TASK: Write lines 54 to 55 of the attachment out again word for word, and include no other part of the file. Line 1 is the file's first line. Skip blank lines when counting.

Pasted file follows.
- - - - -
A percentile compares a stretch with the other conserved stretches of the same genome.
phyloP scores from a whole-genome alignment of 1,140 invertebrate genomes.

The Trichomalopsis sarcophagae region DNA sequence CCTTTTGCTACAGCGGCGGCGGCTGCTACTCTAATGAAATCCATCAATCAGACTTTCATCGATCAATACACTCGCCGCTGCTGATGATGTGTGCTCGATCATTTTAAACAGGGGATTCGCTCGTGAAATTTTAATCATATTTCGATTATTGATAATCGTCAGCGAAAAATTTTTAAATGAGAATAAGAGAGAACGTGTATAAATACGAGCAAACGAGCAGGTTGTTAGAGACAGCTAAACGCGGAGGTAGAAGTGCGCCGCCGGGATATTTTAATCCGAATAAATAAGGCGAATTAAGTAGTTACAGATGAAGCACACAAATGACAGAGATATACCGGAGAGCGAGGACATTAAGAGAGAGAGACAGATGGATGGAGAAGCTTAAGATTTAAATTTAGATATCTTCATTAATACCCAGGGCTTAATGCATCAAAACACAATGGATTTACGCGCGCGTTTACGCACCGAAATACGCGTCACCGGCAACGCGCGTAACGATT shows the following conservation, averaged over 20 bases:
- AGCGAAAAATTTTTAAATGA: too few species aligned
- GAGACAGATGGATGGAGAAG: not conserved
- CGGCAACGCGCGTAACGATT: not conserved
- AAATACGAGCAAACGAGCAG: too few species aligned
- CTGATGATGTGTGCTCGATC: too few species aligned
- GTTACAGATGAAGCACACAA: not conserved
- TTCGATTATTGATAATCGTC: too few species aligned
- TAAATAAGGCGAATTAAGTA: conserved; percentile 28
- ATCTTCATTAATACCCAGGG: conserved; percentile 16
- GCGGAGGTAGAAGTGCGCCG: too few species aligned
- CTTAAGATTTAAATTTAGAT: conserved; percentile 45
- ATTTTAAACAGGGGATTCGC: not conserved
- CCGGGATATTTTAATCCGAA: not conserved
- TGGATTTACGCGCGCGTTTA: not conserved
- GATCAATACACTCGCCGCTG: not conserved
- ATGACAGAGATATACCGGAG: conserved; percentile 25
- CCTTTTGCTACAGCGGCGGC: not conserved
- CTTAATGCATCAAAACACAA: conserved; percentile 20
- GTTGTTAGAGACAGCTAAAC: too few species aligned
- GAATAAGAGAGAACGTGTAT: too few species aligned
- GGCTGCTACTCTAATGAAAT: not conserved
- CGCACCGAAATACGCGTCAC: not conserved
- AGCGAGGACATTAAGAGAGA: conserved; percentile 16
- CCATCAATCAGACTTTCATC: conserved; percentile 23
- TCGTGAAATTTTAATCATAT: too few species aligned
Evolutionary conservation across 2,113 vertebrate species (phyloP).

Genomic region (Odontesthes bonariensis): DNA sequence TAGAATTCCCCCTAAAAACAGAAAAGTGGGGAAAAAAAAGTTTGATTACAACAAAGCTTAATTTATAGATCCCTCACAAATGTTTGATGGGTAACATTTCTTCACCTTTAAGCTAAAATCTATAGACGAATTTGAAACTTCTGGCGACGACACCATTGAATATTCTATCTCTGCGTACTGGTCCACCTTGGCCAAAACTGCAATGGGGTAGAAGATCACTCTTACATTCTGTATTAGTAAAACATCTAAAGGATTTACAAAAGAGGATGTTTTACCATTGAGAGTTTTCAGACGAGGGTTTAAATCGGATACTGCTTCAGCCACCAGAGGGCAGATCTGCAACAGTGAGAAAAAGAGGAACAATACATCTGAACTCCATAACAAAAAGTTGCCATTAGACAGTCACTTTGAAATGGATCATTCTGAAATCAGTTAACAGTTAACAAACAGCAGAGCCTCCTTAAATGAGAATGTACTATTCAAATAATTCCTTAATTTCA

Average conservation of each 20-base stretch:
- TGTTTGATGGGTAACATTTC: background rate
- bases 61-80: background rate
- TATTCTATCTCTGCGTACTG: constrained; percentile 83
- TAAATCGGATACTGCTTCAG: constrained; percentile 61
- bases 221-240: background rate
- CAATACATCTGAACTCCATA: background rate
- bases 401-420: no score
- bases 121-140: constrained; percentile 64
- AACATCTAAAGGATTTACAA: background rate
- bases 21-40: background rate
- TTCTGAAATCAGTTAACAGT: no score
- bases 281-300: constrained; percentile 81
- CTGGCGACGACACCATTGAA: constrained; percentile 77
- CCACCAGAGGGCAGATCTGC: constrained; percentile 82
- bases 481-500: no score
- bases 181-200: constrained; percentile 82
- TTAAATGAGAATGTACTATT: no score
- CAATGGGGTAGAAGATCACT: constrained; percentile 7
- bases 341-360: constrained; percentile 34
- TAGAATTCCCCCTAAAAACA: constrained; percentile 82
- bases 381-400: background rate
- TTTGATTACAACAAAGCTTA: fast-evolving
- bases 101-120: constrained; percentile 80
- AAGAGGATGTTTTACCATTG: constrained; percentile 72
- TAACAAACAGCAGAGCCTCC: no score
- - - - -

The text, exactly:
- bases 101-120: constrained; percentile 80
- AAGAGGATGTTTTACCATTG: constrained; percentile 72